Pricing 101: Shortfalls of Common Pricing Strategies
Updated: Oct 12, 2020
The following four pricing strategies are widely implemented across the wellness space and outside. Even though not always bad, it’s good to understand their shortcomings and pitfalls.
This is probably the most prevalent pricing tactic across industries. It means that you sum all your costs, add a margin and charge that to your customers. I hear you thinking, what is so bad about that? It ensures that you cover your costs and keep some of the profit. The catch is that your costs as well as your demand are very likely not stable, but fluctuating. Think of your varying monthly electricity bills. You also have many costs that are not attributable to 1 student or 1 class, and you’d have to divide over all your students. A good example is rent. Your rent is the same each month. If you have 10 students 1 month and 100 students the other month, it’s difficult to allocate the costs month over month. Finally, and maybe most importantly, cost-based pricing does not take into account the value you create. Imagine you help someone recover from depression with your classes, that is worth something, right?
This second pricing strategy is very popular in the wellness space. You look at other studio’s prices and set your price based on them. Most often people tend to price lower, in the hope to attract more customers. It’s good to know what others are charging and take that into account when setting your price. But once again, it ignores the unique value proposition you are bringing. Have you ever thought about the reaction of your neighboring studio if you charge prices slightly below them? They might launch a new discount or deal, undercutting your price. Repeat this a few times and you end up in a lose-lose situation. These price wars are very common in pharmacies and supermarket chains. One of the unwanted consequences is that we as consumers are trained to get discounts and low prices, lower than the actual value of what we’re buying. Do you ever buy a shampoo for the full price? Or do you wait till there is another discount on?
The third pricing strategy we often encounter in the form of “pay as you wish”. Customer-based pricing encompasses a strategy where you set the price based on what customers want to pay. Learning what customers want to pay can be done through interviews, questionnaires, or via “pay as you wish”. Anyone who’s ever experimented with pay as you wish has probably experienced that people wish to pay much less than you’d wish them to pay. Customers are often unaware of what something is worth. Let alone in today’s world, where there is so much “free” stuff available (the majority is not actually free, since we’re paying with our data and information). Think about all the classes on YouTube. Many of them are not great, but how should your students know if they’ve never really watched them? They just know that there are $0 classes out there. So, it’s up to you to educate your customers on the value you’re providing them. To be able to do this, it is super important that you understand who your customers are, and what different types of customers you have. The willingness to pay (be aware that this is something else than what they may wish to pay!) and what they expect in return might be very different for different customer segments. A college student might have a low willingness to pay but is satisfied with just online videos. Whereas a new mom might have a much higher willingness to pay but in return expects personal attention.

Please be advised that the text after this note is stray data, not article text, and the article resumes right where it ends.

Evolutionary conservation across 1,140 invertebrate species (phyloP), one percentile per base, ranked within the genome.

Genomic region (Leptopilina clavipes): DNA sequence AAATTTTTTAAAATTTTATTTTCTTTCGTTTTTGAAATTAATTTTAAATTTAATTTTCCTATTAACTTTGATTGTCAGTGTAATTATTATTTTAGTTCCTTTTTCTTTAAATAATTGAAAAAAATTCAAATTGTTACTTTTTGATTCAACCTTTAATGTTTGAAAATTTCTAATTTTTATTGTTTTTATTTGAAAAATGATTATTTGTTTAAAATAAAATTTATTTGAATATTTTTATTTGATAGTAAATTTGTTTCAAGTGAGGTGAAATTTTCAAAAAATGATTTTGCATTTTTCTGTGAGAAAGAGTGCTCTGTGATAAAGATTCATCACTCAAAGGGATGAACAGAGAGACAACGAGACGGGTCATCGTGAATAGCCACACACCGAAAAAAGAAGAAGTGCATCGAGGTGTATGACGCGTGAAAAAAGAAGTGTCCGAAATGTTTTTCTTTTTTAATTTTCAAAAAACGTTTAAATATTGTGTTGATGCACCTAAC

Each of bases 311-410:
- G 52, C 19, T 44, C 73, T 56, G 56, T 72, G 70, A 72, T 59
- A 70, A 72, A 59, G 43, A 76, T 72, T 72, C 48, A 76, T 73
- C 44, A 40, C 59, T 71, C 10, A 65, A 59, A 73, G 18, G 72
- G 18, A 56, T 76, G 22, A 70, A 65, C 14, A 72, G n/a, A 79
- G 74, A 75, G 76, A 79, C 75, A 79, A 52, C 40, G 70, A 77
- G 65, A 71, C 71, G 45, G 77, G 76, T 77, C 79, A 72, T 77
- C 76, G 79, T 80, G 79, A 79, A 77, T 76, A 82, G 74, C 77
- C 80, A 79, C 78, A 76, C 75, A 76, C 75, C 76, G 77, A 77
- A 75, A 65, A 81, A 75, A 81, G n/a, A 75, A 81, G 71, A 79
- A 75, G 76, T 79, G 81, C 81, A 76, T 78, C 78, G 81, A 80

The final very popular pricing strategy for workout and wellness classes is the freemium model. Giving students a few free classes, or only the first 10 minutes of a class and then charge them when they want more. Freemium pricing has been made very popular by the software world. The rationale behind the freemium pricing plan is that you give people a taste of what your product or service does, and then charge them when they want the full suite, mostly on a subscription model. Why this model became so popular in software is because the products are often difficult to explain, you need to experience it. And once you’ve experienced it, the switching costs are high. The freemium model creates a lock-in that makes it a hassle to switch to another company. Think of having all of your documents saved on a free drive in the cloud and suddenly your free storage is full. The paid version starts at $3 per month. For only $3 do you really want to transfer all your files to another drive? Most of us won’t. And over time that $3 turns into $10 turns into $20. So they lock you in. So now let’s think about your class. Freemium is great because it can show students who you are and what your classes are like. They can experience you before they invest money in you. However, if you offer a lot for free and there is no lock-in, students might just freeride with you and other teachers and never buy anything. So when considering a freemium strategy, it is important to think about your goal and your strengths. It is good for marketing and growing your customer base, but anticipate that it will be hard to convert them into paying customers. Again, it is not a bad strategy, but have a solid plan about how you are going to convert them to become active paying students: what locks your students in, what makes them want to come back to you and pay for your classes. What makes you unique!
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In this pricing 101 series, we rely on concepts learned in MIT Sloan’s pricing course by Prof. Tucker. If you’re interested, most of her lecture notes are available online. Next blog, we will dive into conscious and unconscious customer behavior.
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